Measuring Trust in Uncertain Times

by: Colleen Dane, Director

UPDATE: On May 5, Edelman released an interim update on their trust barometer in the midst of the COVID-19 pandemic – answering some of the questions raised in the blog below. In short? In the face of the pandemic, trust in institutions has taken a significant leap in Canada by a 10-to-20 point increase. That’s an all-time high. Government has gone from least to most trusted institution in the country. Also a key takeaway? Increased trust comes with increased responsibility – we expect more of our institutions. Canadians have higher trust in media than other countries reported. What’s consistent to the January survey? People are worried about their financial security (now more specifically related to COVID-19). We also still agree that collaboration raises everyone involved. Read more here: Can’t wait to see what the next update shares!

why trust matters

The world at large has adapted many things as a result of COVID-19. The way we work, care for families and friends, how we socialize, shop, eat and travel. Has it changed the way we trust? Perhaps that will be a key finding in the 2021 Edelman Trust Barometer.

If you’re not familiar with it, Edelman Intelligence – a global insight and analytics consultancy – launched an annual survey in 2000 that reports on the public’s degree of trust in its institutions. In early 2020, before all of our worlds were tilted, they released their 20th report. This report’s release is something I look forward to each year (because I’m that kind of girl!) and it was no disappointment.

Why does the barometer matter to us as communications professionals? It’s an insight into how people feel about the information they’re receiving, andcan add perspective into the hurdles your message is facing. The barometer is a global report, so it won’t help with your direct community, but it will help give perspective on the foundations of communication, and how the world is feeling about them.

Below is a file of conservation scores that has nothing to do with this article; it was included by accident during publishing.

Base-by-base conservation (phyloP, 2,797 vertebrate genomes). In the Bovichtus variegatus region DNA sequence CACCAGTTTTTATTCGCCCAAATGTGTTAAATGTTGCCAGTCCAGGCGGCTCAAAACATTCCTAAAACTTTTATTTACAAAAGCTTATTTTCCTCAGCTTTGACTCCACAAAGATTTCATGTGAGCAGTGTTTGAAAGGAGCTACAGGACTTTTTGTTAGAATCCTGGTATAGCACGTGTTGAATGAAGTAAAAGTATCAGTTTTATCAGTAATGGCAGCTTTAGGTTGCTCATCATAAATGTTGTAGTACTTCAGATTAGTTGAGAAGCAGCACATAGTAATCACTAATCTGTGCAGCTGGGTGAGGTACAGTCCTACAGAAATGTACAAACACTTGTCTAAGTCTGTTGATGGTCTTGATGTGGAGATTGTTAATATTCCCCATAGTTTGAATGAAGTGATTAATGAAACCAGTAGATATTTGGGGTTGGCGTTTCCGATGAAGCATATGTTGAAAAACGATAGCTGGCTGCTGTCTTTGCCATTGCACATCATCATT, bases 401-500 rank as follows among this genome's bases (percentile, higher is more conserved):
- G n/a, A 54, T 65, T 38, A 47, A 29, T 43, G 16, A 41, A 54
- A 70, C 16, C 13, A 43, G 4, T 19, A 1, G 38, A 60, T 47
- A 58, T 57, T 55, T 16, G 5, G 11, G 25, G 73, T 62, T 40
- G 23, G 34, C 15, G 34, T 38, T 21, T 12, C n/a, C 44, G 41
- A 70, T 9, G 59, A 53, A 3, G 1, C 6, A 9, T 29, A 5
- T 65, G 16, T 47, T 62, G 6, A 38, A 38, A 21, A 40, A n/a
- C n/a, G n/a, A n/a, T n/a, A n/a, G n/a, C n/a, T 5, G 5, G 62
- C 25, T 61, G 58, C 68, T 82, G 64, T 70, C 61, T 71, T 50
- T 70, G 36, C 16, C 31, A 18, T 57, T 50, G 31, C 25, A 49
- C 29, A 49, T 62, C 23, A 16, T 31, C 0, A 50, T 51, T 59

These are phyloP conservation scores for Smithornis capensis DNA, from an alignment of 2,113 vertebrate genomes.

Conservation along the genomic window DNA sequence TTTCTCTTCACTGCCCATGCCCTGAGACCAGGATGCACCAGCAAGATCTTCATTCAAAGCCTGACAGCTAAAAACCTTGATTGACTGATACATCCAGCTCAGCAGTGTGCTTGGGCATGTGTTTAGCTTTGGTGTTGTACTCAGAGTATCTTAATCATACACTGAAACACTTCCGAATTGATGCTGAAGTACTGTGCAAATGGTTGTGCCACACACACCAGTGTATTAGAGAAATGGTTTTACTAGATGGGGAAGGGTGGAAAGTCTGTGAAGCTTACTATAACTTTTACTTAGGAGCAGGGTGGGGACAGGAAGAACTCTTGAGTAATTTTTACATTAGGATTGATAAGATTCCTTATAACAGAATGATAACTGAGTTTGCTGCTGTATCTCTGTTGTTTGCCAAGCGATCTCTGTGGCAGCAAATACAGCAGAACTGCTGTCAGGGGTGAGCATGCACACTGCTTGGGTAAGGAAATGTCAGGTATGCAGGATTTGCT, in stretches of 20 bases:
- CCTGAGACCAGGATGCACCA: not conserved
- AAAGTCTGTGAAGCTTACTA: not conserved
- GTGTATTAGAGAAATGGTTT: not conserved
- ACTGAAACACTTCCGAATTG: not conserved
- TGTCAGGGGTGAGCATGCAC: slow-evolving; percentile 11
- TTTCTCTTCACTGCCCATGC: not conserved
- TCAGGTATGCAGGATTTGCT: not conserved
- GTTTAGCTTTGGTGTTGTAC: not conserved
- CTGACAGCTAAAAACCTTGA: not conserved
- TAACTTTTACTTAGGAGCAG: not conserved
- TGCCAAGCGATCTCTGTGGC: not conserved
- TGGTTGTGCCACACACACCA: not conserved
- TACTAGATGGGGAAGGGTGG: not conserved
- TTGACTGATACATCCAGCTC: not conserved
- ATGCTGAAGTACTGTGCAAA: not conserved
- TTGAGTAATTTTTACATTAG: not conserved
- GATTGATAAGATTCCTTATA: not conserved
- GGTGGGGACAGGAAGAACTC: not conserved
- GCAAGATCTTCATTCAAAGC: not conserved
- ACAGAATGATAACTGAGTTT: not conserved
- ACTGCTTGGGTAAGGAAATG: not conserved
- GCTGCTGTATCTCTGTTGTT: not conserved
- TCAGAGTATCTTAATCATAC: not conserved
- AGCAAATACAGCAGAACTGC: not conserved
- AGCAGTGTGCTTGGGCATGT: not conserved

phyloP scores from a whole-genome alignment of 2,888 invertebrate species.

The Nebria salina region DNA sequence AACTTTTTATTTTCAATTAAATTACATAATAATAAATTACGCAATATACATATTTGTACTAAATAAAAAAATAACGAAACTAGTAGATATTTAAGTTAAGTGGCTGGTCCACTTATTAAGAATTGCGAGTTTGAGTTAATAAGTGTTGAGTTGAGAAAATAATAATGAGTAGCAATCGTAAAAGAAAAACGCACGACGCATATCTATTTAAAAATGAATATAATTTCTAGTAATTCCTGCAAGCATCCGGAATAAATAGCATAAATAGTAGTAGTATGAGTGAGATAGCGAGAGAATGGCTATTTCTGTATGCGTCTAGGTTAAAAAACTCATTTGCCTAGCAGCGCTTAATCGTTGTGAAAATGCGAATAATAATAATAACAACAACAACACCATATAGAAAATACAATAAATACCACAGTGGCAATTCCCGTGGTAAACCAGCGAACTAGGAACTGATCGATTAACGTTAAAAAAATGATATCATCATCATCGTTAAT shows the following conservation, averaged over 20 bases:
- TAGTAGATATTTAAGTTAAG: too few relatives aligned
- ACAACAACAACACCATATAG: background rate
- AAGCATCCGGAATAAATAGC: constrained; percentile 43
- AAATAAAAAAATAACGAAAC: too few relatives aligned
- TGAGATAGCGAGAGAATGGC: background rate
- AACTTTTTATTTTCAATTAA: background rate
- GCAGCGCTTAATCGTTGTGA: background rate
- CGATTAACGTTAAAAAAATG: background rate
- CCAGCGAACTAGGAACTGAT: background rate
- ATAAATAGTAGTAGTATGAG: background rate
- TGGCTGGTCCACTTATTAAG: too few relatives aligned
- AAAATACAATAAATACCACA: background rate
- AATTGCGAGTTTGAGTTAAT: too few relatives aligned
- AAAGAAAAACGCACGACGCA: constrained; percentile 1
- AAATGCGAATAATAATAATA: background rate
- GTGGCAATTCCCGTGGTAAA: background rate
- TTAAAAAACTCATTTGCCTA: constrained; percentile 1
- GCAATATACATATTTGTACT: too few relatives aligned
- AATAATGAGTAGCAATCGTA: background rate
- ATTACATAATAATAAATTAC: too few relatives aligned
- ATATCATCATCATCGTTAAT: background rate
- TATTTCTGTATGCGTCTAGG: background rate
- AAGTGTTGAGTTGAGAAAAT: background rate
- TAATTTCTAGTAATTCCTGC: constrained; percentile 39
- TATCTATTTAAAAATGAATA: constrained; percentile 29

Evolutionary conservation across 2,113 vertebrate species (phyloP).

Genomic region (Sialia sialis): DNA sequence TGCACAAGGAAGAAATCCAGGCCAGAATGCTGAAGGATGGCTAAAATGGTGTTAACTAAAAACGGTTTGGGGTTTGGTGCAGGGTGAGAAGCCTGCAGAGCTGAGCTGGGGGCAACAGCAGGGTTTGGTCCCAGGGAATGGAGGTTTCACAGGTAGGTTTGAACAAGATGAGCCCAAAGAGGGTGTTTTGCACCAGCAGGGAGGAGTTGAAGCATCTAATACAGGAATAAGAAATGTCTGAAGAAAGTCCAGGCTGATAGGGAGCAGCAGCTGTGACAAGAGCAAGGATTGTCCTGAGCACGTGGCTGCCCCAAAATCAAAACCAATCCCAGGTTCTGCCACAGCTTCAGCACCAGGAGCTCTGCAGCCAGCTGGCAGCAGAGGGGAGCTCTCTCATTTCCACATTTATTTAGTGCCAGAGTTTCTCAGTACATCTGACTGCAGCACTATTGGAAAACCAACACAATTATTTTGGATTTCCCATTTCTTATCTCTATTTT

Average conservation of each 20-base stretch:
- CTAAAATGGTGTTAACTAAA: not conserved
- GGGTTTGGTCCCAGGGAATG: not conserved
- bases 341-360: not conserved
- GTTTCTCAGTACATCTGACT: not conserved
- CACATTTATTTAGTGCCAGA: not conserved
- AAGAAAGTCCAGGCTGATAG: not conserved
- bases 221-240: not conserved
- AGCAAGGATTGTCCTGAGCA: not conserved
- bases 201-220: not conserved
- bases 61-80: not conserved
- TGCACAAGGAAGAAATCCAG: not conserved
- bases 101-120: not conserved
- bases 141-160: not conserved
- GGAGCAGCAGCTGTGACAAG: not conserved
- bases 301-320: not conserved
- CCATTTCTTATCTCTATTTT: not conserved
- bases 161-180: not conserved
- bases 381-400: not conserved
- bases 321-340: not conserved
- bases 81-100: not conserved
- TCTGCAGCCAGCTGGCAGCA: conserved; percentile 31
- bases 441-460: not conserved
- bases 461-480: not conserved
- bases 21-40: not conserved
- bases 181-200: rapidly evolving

The 2019 report showed some thoughtful updates, some of them which raise concern:

  • More than half of the people who responded do NOT feel they will be better off in five years’ time than they are now.
  • The gap between the “highly informed” who generally trust government and are more frequent consumers of news, and the “mass population” is growing each year.
  • Not one of the four ‘institutions’ (NGOs, business, media and government) is seen as both competent and ethical.

While those feel dire, there are some glimpses of how we can help:

  • The highest degree of trust is found in scientists and those that live in your local community – the closer, and the more factual, the better.
  • People trust their employer more than they do government or media. Employees expect to be included in planning.
  • Partnerships between organizations raise trust in both participating parties.

These are nuggets or opportunities that can help us understand the filters that our community sees things through. Even on a wider scale than the media filters we talked about back in 2019. And understanding them can help us do our part to improve dialogue.

So what will the public say about the four institutions, and their sense of trust, when asked for the 21st annual report next year, covering their feelings about 2020? We are eager to see, because hearing a message, and trusting a message are two very different things.

What do you ZINC about the Edelman Trust Barometer? Send us a note at with your thoughts/ideas.